What is the Purpose of Culture?

In 2016 Tim Ferriss sent out a simple tweet that got me thinking. The tweet read, “As much as I dislike vague talk of ‘company culture,’ I like this definition: What happens when people are left to their own devices.” Tim Ferriss

A few weeks after Ferriss’ tweet, I was named the new head football coach at Lincoln Christian School, where I had served as an assistant for ten years.

The tweet rang loudly in my head as I began to take my first steps as the new head coach. Our former head coach and I had built a solid culture over the years, but it was time for a serious refresh.

I spent an incredible amount of effort attempting to create a new culture. After my first season as a head coach, I realized I was the Culture Coordinator. I task other coaches to coordinate the offense, defense, or special teams. My task was to coordinate the culture.

As I pondered Ferriss’ tweet, and the ideas I had learned from articles and podcasts on the same topic, my mind grew increasingly confused about how to define culture. Defining culture was too meta, too abstract, and far too intangible.

Enter Brian Kight and Focus 3. I brought Kight in to do a workshop with local coaches and with my football team. There were many pearls of wisdom from that day, but perhaps the biggest pearl was the clarity he brought to the question, “What is culture?” Ironically, he didn’t answer or even attempt to answer that question. He asked a better question: What is the purpose of culture?

As soon as he asked the question, my mind began to realize I had been asking the wrong question. In asking, “What is culture?” I was asking the equivalent of, “What is football?” and hoping for the answer to be “West Coast Offense” or “4-2-5 Defense.”

So, what is the purpose of culture? According to Kight and the Focus 3 team, the purpose of culture is to drive behaviors that win. Kight went on to say, “The purpose of culture is not to make people feel good and comfortable. The singular purpose of culture is to drive the behaviors called for by your strategy.”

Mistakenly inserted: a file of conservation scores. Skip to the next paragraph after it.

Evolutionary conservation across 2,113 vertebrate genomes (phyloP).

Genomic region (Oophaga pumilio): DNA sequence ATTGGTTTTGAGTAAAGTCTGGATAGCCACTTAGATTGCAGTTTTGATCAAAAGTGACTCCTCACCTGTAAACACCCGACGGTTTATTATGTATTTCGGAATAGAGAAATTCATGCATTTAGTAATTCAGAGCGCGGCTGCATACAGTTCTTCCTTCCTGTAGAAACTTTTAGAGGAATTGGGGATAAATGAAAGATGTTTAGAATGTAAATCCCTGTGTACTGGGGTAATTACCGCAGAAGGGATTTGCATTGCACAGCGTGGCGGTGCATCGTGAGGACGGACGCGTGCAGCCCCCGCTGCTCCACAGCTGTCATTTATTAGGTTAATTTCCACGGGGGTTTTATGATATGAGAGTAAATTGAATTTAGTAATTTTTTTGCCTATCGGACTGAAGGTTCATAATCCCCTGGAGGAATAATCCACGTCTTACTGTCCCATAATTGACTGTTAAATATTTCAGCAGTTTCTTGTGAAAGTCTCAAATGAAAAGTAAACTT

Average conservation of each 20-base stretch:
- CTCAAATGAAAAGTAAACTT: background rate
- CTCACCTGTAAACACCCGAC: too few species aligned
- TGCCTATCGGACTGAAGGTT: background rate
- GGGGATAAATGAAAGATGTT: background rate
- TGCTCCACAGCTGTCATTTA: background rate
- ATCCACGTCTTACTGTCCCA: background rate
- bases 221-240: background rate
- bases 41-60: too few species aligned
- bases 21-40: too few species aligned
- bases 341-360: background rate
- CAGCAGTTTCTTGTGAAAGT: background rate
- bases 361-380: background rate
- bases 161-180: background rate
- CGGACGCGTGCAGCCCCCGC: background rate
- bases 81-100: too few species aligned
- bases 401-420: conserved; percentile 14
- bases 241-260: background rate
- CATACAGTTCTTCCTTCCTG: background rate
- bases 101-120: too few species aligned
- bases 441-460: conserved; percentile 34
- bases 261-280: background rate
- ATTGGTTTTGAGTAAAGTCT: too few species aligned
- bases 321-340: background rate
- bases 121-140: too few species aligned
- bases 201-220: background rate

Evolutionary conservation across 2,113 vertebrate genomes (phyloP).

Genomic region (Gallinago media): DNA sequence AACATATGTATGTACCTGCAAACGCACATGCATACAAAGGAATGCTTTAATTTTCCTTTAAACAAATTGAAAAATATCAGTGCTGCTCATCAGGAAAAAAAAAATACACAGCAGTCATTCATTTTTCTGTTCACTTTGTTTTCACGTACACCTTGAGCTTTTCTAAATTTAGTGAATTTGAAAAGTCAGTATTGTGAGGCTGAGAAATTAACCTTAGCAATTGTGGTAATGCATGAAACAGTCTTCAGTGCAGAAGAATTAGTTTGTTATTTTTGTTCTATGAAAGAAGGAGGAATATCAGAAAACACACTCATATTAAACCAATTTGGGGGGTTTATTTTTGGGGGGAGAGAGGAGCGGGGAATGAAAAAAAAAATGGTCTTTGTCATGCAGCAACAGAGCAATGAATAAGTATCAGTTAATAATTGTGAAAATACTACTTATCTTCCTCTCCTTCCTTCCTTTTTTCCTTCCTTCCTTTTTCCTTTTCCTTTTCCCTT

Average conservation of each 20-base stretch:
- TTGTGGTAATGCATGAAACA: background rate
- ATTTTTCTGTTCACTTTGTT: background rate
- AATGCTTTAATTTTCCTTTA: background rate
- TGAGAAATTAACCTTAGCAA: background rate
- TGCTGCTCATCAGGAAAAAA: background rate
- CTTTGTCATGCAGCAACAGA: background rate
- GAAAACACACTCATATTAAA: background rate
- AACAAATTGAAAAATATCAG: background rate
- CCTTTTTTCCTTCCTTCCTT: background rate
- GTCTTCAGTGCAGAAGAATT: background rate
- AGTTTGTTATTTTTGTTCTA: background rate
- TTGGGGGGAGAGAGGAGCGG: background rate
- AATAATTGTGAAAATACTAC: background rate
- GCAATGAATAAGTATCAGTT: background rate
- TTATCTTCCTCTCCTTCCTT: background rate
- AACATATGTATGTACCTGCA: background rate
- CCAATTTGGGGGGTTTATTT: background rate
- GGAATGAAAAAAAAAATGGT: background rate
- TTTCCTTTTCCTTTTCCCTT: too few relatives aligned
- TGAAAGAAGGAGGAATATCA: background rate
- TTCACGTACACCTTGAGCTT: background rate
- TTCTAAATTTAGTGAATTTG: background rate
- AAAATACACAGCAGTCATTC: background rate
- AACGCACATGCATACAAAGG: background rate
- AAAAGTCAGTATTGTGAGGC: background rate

Suddenly, the most obvious question was, “How do I define winning, and what are my strategies for creating wins?” Notice the progress of my train of thought. I went from “What is culture?” to “What is winning, and how do we make winning happen?” From the abstract to the concrete.

But what is winning? Our current sports culture is more focused on individual stars than outstanding teams. As a result, people define winning or success in a thousand different ways. A high school athlete might define success as getting a college scholarship, being all-conference, or breaking a school scoring record. This focus on self also manifests in a lack of loyalty to teams. For instance, growing up, there was no doubt I would be a mighty Trojan at Longmont High School. The odds of me becoming a Falcon at cross-town rival Skyline were zero. No chance. I’d rather die than suit up in red and yellow. That type of loyalty to the school in your neighborhood is dying. More and more high school players see themselves as free agents choosing the school that best meets their needs. What does all this have to do with defining winning/success? It means that your team is filled with players who define success differently. Some don’t care if you win or lose on the scoreboard as long as they get their stats. Others define success as being the starter at their favorite position and can’t imagine playing a different position for the sake of the team’s goals.

Here’s my point: If you’re going to create a culture that drives behaviors that win, you first have to define winning and sell your players on that definition. But remember, the #1 mistake I see coaches making is merely modifying behaviors rather than focusing on changing the way their athletes think. Truly great cultures drive behaviors by molding and shaping people and changing what motivates them.

The Culture Coordinator System will transform you into a Culture Coordinator who knows precisely how to design and build a culture that drives success.